Big Bird in China

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Big Bird in China
Big Bird in China.jpg
Big Bird in China video cassette cover
Written by
Directed byJon Stone
StarringCaroll Spinney
Music byDick Lieb
Original language(s)English
  • Kuo Bao-Xiang
  • Xu Ja-Cha
  • David Liu
Editor(s)Ken Gutstein
Running time75 minutes
Audio formatMono
Original releaseMay 29, 1983 (1983-05-29)

Big Bird in China is a 1983 American television special produced by Sesame Workshop, The Jim Henson Company and CCTV. It was originally broadcast on May 29, 1983 on NBC. It talks about where Big Bird and Barkley came to visit their good friend Xiao Foo. Two great musical tunes "We're Going To China" followed by "Who Hai Nee". [1] The special was based on the popular television series Sesame Street. Big Bird, Barkley and Little Xiao Fu travel through China to find Feng Huang, the Phoenix bird.

The production was released on VHS from Random House Home Video, in 1987, and on VHS and it re released on VHS from Paramount Home Video, in 1996 and on DVD from Sony Wonder on February 10, 2004. Although the voice of Telly Monster was Brian Muehl, Martin P. Robinson re-dubbed Telly's lines for the DVD version when Big Bird goes right to China. The DVD lacks about a minute of the original production, in which Big Bird is looking for someone who speaks "American," though it can be seen on the VHS version.

This television special had a sequel known as Big Bird in Japan.


The story starts in New York City's Chinatown, where Big Bird peeks at an old scroll with a picture of a beautiful phoenix on it. The shopkeeper explains that the phoenix is magical and lives in China. To find the phoenix, Big Bird will first have to find the four places pictured on the scroll. Big Bird thinks, "Well, what a good thing it would be if a great big American bird went to meet that beautiful Chinese bird! I mean, she could tell me everything about China, and then I could come home and tell everybody here!" He sets out with Barkley on a boat and makes it to China.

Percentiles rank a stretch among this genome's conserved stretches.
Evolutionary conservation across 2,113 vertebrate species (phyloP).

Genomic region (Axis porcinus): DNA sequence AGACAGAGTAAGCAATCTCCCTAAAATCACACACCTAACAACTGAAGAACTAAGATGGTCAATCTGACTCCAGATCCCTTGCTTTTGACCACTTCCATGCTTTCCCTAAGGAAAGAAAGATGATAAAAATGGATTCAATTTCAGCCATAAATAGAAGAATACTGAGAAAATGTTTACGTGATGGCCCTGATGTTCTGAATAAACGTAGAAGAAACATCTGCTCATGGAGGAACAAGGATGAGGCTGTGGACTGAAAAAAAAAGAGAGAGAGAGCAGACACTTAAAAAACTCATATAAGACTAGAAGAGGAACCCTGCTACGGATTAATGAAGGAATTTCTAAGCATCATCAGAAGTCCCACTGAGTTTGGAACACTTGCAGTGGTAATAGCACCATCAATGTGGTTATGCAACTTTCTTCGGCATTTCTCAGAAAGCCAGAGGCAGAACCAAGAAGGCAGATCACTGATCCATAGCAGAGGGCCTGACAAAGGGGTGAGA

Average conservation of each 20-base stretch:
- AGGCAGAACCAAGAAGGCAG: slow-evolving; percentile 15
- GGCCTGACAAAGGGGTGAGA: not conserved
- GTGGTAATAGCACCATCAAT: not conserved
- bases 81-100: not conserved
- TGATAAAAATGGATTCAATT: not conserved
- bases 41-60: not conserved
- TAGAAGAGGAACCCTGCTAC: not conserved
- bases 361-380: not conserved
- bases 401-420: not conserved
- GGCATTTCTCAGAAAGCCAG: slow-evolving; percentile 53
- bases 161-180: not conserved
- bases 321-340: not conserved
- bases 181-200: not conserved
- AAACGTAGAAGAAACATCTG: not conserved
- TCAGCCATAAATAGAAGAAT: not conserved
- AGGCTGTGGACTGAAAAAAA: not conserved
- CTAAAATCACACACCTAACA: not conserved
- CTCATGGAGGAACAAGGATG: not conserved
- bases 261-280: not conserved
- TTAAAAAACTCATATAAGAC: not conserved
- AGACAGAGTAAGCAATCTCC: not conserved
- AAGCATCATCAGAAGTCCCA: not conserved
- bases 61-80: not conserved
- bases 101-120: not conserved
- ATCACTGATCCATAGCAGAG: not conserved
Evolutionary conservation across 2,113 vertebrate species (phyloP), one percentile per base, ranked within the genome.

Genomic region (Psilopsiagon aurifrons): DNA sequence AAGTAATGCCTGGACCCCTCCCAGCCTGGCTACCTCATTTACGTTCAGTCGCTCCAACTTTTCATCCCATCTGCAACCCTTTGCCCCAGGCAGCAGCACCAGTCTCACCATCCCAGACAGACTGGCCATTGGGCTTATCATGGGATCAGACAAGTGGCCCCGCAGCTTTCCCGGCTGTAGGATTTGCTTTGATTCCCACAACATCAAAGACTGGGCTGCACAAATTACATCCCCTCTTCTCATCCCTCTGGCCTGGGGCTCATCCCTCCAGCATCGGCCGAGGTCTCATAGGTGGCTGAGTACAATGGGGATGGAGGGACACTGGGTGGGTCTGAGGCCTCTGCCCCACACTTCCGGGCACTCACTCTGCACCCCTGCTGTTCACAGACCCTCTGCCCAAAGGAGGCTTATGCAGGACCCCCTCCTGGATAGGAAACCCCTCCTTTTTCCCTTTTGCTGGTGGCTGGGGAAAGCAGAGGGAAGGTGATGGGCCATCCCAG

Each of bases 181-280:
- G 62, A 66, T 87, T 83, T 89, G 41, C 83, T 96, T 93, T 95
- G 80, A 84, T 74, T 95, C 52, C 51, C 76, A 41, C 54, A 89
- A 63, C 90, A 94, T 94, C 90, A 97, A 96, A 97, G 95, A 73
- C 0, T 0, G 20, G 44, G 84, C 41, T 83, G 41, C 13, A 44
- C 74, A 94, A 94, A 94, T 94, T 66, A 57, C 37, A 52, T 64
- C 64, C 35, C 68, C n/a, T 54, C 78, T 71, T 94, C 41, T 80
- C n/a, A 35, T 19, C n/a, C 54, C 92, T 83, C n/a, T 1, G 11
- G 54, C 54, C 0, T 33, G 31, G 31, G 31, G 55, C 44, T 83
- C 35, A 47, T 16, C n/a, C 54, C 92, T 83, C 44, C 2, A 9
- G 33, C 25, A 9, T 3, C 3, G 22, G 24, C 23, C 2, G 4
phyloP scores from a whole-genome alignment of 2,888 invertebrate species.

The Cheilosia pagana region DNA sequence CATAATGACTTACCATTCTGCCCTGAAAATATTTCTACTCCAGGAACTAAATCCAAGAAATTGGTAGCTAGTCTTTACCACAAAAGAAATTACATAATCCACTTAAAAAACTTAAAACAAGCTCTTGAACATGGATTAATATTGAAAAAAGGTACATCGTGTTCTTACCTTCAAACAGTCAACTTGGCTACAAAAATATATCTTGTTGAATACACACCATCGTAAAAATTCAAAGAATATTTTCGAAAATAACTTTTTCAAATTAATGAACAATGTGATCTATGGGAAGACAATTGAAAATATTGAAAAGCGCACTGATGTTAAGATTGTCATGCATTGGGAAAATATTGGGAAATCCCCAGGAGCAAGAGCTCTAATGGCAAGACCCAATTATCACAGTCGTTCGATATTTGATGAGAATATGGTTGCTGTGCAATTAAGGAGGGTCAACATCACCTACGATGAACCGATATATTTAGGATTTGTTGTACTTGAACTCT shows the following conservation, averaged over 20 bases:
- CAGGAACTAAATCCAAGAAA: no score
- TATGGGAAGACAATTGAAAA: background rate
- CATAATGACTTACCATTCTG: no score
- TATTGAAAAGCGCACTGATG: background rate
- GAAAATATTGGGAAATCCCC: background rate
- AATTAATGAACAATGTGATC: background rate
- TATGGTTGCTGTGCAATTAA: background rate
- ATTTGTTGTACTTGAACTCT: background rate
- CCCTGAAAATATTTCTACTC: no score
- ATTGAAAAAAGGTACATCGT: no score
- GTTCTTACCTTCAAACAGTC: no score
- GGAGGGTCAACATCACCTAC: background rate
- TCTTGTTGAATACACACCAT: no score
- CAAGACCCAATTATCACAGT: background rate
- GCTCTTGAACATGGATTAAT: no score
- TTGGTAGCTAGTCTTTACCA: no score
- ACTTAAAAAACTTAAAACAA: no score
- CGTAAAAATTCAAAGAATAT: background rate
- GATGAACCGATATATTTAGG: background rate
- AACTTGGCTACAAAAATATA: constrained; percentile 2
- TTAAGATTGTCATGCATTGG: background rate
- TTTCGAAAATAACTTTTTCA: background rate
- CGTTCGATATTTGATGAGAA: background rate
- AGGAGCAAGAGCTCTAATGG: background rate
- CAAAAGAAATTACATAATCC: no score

Highlights include Chinese landmarks like the Great Wall of China and Beijing, Big Bird learning the "little duckling dance", and a song to teach Chinese words. A character called the Monkey King helps Big Bird and Xiao Fu on their quest. Meanwhile, Oscar the Grouch decides to try to dig his way to China from his trash can, but when he gets to China, he finds it boring and goes straight home.


In his memoir, Caroll Spinney (the puppeteer who plays Big Bird and Oscar the Grouch) notes that he was inspired to pitch the special to CTW after visiting China on a tour with Bob Hope.[2] This first trip was to film the Bob Hope on the Road to China, a two-hour NBC special airing September 16, 1979. The special featured Big Bird, along with the likes of Shields and Yarnell and Mikhail Baryshnikov, with musical numbers by Peaches & Herb and Crystal Gayle.[3] It was produced by James Lipton.[4]

Spinney devised the storyline and suggested locations for Big Bird in China. However, the program's credits do not acknowledge this and instead state, "Created by Jon Stone". Spinney also notes that, when filming on location in Beijing, Guilin, and Suzhou, he experienced much tension and difficulty due to animosity from Stone.[citation needed]



  • Won the 1984 Emmy for Outstanding Children's Program[5]


Lisa Ou, who played Xiao Foo, did not understand a single word of English when she acted her scenes. She memorized the sounds.

Film production took place in 3 cities: Beijing (the Great Wall, animal sculpture), Guilin (the Glass Chessboard, headless buffalo), Suzhou (the story teller).

Scenes at the Great Wall took place early morning around 4AM due to heavy tourism crowds.

This is the only film Lisa Ou acted in.



  1. ^ Stengel, Richard (1983-05-30). "Innocent Abroad, with Feathers". Time Magazine. Retrieved 2007-03-06.
  2. ^ Spinney, Caroll; J. Milligan. The Wisdom of Big Bird (and the Dark Genius of Oscar the Grouch) Lessons Learned from a Life in Feathers. Villard Books.
  3. ^ "Cleveland Memory Collection : Item View - Bob Hope and Big Bird". Cleveland State University. 2007. Retrieved 2007-03-06.
  4. ^ Getlen, Larry (2007-02-22). "Memory Lane - Every Picture Tells a Story in James Lipton's Home". New York Post. News Corporation. Archived from the original on 2007-09-29. Retrieved 2007-03-06.
  5. ^ "Past Winners Database - 1983-1984 36th Emmy Awards". Los Angeles Times. Tribune Company. 2005. Archived from the original on 2007-02-22. Retrieved 2007-03-06.
  6. ^

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